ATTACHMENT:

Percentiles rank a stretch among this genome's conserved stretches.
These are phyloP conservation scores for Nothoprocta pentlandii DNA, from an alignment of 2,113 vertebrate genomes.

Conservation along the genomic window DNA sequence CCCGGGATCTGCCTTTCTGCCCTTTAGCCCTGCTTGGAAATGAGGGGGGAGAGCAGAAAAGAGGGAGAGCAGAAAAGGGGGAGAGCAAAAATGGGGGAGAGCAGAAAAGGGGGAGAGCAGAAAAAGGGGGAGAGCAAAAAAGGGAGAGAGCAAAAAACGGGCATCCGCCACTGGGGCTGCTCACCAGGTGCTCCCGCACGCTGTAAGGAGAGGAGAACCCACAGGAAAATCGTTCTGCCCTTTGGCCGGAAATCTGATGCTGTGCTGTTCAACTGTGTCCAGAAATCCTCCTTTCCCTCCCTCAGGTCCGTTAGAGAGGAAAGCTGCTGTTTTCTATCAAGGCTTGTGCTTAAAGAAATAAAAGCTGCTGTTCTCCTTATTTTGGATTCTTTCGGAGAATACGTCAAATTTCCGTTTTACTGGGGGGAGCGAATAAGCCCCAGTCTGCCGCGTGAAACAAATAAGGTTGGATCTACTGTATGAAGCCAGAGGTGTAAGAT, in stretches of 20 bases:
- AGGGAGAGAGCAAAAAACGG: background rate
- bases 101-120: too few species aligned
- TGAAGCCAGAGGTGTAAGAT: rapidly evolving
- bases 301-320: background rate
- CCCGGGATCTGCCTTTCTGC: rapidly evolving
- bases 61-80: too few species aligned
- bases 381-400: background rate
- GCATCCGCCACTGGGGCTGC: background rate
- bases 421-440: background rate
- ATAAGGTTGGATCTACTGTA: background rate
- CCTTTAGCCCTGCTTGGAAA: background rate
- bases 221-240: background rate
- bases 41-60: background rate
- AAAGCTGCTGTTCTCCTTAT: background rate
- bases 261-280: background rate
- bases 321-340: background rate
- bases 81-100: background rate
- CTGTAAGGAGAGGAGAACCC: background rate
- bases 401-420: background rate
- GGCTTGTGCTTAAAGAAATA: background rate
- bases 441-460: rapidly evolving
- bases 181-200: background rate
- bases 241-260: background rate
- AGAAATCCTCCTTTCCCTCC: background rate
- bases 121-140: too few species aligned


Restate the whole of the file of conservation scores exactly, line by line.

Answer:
Percentiles rank a stretch among this genome's conserved stretches.
These are phyloP conservation scores for Nothoprocta pentlandii DNA, from an alignment of 2,113 vertebrate genomes.

Conservation along the genomic window DNA sequence CCCGGGATCTGCCTTTCTGCCCTTTAGCCCTGCTTGGAAATGAGGGGGGAGAGCAGAAAAGAGGGAGAGCAGAAAAGGGGGAGAGCAAAAATGGGGGAGAGCAGAAAAGGGGGAGAGCAGAAAAAGGGGGAGAGCAAAAAAGGGAGAGAGCAAAAAACGGGCATCCGCCACTGGGGCTGCTCACCAGGTGCTCCCGCACGCTGTAAGGAGAGGAGAACCCACAGGAAAATCGTTCTGCCCTTTGGCCGGAAATCTGATGCTGTGCTGTTCAACTGTGTCCAGAAATCCTCCTTTCCCTCCCTCAGGTCCGTTAGAGAGGAAAGCTGCTGTTTTCTATCAAGGCTTGTGCTTAAAGAAATAAAAGCTGCTGTTCTCCTTATTTTGGATTCTTTCGGAGAATACGTCAAATTTCCGTTTTACTGGGGGGAGCGAATAAGCCCCAGTCTGCCGCGTGAAACAAATAAGGTTGGATCTACTGTATGAAGCCAGAGGTGTAAGAT, in stretches of 20 bases:
- AGGGAGAGAGCAAAAAACGG: background rate
- bases 101-120: too few species aligned
- TGAAGCCAGAGGTGTAAGAT: rapidly evolving
- bases 301-320: background rate
- CCCGGGATCTGCCTTTCTGC: rapidly evolving
- bases 61-80: too few species aligned
- bases 381-400: background rate
- GCATCCGCCACTGGGGCTGC: background rate
- bases 421-440: background rate
- ATAAGGTTGGATCTACTGTA: background rate
- CCTTTAGCCCTGCTTGGAAA: background rate
- bases 221-240: background rate
- bases 41-60: background rate
- AAAGCTGCTGTTCTCCTTAT: background rate
- bases 261-280: background rate
- bases 321-340: background rate
- bases 81-100: background rate
- CTGTAAGGAGAGGAGAACCC: background rate
- bases 401-420: background rate
- GGCTTGTGCTTAAAGAAATA: background rate
- bases 441-460: rapidly evolving
- bases 181-200: background rate
- bases 241-260: background rate
- AGAAATCCTCCTTTCCCTCC: background rate
- bases 121-140: too few species aligned